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Ask the physiotherapist

BOTHERSOME bladder problems when you exercise? One in three women suffer with the embarrassing problem of urinary leakage. Up to 70pc will improve with pelvic floor exercises.

The two most common causes of urinary leakage are:

Stress Incontinence: The leakage of urine on exertion – with laughing, coughing, sneezing, running, changing position.

Urge Incontinence: The loss of urine following an urgent need to empty the bladder. Women with urge incontinence may visit the toilet very frequently.

Tips to reduce leaks

Pelvic Floor Muscle Exercises (Kegels) should be done three times every day. If you cannot feel a definite lift and a release of these muscles you should see a chartered physiotherapist in women's health and continence who can teach you how to do them;

Squeeze your pelvic floor muscles before you cough or sneeze;

Don't go to the toilet "just in case": Emptying your bladder when it's not full can teach it bad habits;

Avoid tea, coffee and fizzy drinks and alcohol: These drinks can irritate the bladder, making incontinence that bit worse;

Running may further weaken your pelvic floor muscles, but if you wish to continue, try running on the flat, at a slower pace or for a shorter distance.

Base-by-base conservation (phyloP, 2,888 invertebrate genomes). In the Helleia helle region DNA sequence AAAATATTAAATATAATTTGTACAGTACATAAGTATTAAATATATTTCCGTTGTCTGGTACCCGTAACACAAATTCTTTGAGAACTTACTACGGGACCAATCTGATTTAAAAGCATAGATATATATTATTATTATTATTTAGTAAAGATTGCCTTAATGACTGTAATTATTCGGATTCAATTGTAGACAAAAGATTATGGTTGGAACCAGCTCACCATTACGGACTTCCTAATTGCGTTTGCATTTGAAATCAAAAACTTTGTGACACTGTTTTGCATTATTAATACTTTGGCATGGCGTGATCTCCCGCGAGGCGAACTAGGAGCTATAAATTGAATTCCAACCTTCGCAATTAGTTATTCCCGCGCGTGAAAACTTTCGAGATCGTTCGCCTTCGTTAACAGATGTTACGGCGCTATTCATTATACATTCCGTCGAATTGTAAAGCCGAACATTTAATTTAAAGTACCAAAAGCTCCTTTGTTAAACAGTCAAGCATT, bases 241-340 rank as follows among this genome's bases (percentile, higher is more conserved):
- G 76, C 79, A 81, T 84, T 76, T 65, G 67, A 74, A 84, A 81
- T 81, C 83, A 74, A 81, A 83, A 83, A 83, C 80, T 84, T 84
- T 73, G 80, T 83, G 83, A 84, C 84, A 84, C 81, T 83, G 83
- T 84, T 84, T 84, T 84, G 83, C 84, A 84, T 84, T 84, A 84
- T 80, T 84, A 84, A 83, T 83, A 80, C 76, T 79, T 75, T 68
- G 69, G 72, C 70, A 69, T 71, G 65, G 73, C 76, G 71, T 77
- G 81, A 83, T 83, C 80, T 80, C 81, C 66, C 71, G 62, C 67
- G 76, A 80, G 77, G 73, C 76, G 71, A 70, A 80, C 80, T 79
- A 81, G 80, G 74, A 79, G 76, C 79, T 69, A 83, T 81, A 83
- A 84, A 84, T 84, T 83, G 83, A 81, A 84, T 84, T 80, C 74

You should see a chartered physiotherapist in women's health who can tailor a programme that best suits you.


Chartered physiotherapists who specialise in women's health and continence can assess your pelvic floor muscles and provide you with a personalised exercise programme to strengthen these important muscles.

The National Institute for Clinical Excellence guidelines recommend three months of supervised pelvic floor muscle training as first line treatment for stress incontinence.

Some women will develop bladder control issues as a result of other causes which your physiotherapist will assess, prior to advising you regarding posture, prolapse prevention and good bladder and bowel habits.

For more information www.findaphysio.ie or contact The Irish Society of Chartered Physiotherapists on 01 402 2148, email info@iscp.ie